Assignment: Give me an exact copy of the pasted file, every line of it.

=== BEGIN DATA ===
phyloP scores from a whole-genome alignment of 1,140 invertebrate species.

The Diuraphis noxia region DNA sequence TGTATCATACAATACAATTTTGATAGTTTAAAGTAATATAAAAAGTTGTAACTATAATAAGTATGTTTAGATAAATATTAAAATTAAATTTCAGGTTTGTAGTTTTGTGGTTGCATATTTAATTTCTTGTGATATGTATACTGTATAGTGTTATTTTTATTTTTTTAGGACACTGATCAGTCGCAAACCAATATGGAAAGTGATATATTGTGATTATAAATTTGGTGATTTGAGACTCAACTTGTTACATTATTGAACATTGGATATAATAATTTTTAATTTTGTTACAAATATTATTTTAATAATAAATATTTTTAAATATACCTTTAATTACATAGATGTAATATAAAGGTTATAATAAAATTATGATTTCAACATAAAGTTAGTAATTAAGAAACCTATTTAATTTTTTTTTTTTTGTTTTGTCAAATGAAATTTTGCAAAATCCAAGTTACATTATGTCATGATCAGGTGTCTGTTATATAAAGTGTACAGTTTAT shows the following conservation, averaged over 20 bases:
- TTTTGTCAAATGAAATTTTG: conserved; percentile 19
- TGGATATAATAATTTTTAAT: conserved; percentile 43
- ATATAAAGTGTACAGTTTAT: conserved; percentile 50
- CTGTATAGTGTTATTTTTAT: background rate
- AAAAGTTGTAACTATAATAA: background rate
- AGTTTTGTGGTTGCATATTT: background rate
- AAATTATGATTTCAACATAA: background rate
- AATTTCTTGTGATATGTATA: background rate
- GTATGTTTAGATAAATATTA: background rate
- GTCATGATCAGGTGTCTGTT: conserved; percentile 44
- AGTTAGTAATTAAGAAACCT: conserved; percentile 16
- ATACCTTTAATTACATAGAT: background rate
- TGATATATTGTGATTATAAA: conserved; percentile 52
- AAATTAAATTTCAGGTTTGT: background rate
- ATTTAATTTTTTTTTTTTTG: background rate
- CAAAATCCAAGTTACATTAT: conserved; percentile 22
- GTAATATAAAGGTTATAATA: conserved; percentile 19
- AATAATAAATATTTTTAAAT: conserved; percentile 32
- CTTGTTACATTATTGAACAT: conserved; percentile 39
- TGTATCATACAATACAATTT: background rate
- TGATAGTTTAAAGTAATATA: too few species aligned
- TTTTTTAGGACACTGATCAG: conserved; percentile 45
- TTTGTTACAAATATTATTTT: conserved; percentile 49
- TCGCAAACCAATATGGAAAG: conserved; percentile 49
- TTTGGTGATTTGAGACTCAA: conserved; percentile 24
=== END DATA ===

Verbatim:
phyloP scores from a whole-genome alignment of 1,140 invertebrate species.

The Diuraphis noxia region DNA sequence TGTATCATACAATACAATTTTGATAGTTTAAAGTAATATAAAAAGTTGTAACTATAATAAGTATGTTTAGATAAATATTAAAATTAAATTTCAGGTTTGTAGTTTTGTGGTTGCATATTTAATTTCTTGTGATATGTATACTGTATAGTGTTATTTTTATTTTTTTAGGACACTGATCAGTCGCAAACCAATATGGAAAGTGATATATTGTGATTATAAATTTGGTGATTTGAGACTCAACTTGTTACATTATTGAACATTGGATATAATAATTTTTAATTTTGTTACAAATATTATTTTAATAATAAATATTTTTAAATATACCTTTAATTACATAGATGTAATATAAAGGTTATAATAAAATTATGATTTCAACATAAAGTTAGTAATTAAGAAACCTATTTAATTTTTTTTTTTTTGTTTTGTCAAATGAAATTTTGCAAAATCCAAGTTACATTATGTCATGATCAGGTGTCTGTTATATAAAGTGTACAGTTTAT shows the following conservation, averaged over 20 bases:
- TTTTGTCAAATGAAATTTTG: conserved; percentile 19
- TGGATATAATAATTTTTAAT: conserved; percentile 43
- ATATAAAGTGTACAGTTTAT: conserved; percentile 50
- CTGTATAGTGTTATTTTTAT: background rate
- AAAAGTTGTAACTATAATAA: background rate
- AGTTTTGTGGTTGCATATTT: background rate
- AAATTATGATTTCAACATAA: background rate
- AATTTCTTGTGATATGTATA: background rate
- GTATGTTTAGATAAATATTA: background rate
- GTCATGATCAGGTGTCTGTT: conserved; percentile 44
- AGTTAGTAATTAAGAAACCT: conserved; percentile 16
- ATACCTTTAATTACATAGAT: background rate
- TGATATATTGTGATTATAAA: conserved; percentile 52
- AAATTAAATTTCAGGTTTGT: background rate
- ATTTAATTTTTTTTTTTTTG: background rate
- CAAAATCCAAGTTACATTAT: conserved; percentile 22
- GTAATATAAAGGTTATAATA: conserved; percentile 19
- AATAATAAATATTTTTAAAT: conserved; percentile 32
- CTTGTTACATTATTGAACAT: conserved; percentile 39
- TGTATCATACAATACAATTT: background rate
- TGATAGTTTAAAGTAATATA: too few species aligned
- TTTTTTAGGACACTGATCAG: conserved; percentile 45
- TTTGTTACAAATATTATTTT: conserved; percentile 49
- TCGCAAACCAATATGGAAAG: conserved; percentile 49
- TTTGGTGATTTGAGACTCAA: conserved; percentile 24